More extensive government regulation would not prevent a recurrence of the financial crisis that has struck the world over the past year, the leader of the Czech Republic told the General Assembly today, urging policy-makers to be cautious about increasing global governance of the economy.
“It would be a tragic mistake to fundamentally impair economic freedom in favour of state or supra-state regulation just now,” President Václav Klaus told the opening day of the high-level segment of the Assembly, which is being held at United Nations Headquarters in New York.
Mr. Klaus said long-term experience indicated that the current material progress enjoyed by peoples around the world was due to free markets and entrepreneurship.
“When looking for an appropriate reaction to the problems connected with the current crisis, we should build on the idea that the crisis was basically a failure of governments, not markets,” he stressed.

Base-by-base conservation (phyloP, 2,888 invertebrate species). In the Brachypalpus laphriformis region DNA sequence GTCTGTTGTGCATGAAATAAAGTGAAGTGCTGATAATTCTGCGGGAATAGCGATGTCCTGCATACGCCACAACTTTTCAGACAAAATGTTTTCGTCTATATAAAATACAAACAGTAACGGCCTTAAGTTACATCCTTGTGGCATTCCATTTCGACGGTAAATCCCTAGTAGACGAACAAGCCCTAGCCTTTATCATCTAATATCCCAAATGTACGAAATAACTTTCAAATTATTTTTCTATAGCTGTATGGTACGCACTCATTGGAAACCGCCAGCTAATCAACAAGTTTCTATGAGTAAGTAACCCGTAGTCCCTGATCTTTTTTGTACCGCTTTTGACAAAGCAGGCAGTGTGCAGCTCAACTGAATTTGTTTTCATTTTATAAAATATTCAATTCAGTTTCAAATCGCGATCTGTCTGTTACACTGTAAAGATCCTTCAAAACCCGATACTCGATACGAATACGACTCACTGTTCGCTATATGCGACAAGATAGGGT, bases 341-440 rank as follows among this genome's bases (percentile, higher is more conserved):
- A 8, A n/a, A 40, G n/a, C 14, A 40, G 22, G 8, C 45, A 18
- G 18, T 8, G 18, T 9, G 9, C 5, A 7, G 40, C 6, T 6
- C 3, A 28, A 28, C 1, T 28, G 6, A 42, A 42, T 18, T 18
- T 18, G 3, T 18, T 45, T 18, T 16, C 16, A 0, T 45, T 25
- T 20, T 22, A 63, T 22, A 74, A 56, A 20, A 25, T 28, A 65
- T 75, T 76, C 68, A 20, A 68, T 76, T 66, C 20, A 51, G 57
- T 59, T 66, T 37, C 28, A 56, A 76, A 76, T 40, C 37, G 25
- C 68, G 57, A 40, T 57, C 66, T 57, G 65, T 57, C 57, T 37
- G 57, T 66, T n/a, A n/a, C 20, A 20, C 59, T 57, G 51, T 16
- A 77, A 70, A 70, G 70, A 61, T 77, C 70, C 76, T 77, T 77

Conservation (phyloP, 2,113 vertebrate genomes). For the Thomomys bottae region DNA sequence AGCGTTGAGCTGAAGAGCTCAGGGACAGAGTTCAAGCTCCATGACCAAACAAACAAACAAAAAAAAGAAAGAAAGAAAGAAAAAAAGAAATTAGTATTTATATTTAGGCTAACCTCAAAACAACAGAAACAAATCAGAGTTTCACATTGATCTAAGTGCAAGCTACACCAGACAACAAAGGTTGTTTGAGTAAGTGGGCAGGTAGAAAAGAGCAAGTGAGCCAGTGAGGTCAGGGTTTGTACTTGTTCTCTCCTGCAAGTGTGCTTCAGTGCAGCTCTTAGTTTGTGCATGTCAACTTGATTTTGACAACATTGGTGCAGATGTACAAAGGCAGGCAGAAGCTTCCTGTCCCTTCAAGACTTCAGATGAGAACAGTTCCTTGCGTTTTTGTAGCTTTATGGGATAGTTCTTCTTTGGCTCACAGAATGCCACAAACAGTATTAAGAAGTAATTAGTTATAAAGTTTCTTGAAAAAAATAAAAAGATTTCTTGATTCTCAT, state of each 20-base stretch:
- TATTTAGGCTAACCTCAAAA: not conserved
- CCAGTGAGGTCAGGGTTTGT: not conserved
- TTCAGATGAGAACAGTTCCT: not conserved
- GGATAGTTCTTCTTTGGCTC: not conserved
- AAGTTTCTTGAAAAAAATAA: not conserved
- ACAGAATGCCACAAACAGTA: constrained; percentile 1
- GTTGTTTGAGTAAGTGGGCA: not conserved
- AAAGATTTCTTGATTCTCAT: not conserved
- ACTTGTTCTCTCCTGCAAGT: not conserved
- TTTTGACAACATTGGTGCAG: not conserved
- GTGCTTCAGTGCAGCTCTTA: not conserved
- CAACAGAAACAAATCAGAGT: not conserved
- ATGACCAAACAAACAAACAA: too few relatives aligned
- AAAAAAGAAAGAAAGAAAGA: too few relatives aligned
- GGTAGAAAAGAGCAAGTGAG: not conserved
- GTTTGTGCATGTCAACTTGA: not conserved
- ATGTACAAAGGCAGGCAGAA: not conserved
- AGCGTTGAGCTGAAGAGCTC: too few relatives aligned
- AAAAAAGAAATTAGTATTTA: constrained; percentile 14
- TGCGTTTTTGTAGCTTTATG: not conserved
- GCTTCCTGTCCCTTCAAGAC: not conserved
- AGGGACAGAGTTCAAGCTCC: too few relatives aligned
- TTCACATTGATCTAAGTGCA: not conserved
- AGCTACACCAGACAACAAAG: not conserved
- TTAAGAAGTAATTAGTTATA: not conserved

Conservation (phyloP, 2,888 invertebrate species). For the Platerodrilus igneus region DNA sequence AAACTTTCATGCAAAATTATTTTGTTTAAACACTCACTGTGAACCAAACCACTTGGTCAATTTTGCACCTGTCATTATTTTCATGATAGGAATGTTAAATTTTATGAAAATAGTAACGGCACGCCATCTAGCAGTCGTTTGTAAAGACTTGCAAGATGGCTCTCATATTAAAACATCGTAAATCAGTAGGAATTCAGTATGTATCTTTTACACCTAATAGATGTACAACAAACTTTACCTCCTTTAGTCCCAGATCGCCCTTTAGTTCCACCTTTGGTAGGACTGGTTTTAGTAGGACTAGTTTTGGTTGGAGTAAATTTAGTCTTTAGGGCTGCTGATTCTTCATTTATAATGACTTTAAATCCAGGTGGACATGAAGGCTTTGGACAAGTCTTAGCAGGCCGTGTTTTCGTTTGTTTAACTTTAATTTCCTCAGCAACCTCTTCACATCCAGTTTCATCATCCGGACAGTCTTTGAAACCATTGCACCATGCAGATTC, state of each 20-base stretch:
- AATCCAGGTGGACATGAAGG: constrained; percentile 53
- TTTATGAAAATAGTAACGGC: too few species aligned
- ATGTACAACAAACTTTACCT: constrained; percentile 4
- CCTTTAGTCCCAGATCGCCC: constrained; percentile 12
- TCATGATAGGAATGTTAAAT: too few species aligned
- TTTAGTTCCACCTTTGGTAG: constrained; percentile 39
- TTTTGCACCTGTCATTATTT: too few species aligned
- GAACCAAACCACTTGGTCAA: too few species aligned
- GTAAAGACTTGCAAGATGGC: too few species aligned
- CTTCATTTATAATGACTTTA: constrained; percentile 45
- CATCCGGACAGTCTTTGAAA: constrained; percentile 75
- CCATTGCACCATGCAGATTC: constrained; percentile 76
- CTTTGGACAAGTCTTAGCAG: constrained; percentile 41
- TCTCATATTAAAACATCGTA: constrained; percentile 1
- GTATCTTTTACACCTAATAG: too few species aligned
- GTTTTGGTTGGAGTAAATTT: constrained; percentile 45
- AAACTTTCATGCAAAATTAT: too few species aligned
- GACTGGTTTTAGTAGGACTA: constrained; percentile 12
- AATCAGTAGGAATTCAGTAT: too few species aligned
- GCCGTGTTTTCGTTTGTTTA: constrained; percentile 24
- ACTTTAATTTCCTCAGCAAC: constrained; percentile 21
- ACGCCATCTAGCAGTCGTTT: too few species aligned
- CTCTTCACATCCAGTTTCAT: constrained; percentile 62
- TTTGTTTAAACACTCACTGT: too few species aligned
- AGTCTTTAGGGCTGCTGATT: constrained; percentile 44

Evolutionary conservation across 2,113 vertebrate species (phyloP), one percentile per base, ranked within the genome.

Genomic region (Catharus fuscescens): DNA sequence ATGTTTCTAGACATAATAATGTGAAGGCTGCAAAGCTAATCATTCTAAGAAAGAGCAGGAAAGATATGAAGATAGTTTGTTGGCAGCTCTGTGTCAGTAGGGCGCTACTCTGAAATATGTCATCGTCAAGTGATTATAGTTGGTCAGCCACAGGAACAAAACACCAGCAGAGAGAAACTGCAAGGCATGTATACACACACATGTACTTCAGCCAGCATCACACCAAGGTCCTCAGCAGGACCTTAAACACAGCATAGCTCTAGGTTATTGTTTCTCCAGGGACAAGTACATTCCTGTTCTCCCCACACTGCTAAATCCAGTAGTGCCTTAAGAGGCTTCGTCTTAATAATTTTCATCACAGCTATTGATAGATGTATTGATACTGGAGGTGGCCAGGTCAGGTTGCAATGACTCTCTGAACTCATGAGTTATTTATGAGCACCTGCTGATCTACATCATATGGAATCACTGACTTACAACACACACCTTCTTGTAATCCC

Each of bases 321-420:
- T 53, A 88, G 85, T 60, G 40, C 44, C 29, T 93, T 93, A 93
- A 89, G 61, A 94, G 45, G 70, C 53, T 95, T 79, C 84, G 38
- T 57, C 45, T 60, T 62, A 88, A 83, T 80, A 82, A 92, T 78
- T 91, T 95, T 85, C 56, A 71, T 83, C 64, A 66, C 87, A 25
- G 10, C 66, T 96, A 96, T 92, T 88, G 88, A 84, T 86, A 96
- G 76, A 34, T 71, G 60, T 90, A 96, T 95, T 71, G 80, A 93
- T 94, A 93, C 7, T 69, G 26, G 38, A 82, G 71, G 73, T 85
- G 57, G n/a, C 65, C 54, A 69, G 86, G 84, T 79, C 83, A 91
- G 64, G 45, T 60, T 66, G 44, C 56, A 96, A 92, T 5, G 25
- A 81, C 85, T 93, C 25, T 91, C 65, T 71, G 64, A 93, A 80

“The manipulation of monetary policy in an attempt to artificially prolong the period of growth, the irrational subsidization of demand in the housing sector and the failures of financial market regulation contributed substantially to the crisis.
“Let us not delude ourselves that the economic cycle and its consequences can be prevented by the more extensive government regulation or by aiming at global governance of the world economy.”
Mr. Klaus said that, during the crisis, the UN and its various institutions “have become an important global platform for discussing alternative steps and policies which could – hopefully – help to overcome the crisis and diminish its impact.”
He noted that the world had been able to avoid “the repetition of a massive protectionist reaction to the crisis,” adding that there were now “the first signals” that the crisis had either reached its bottom or come close.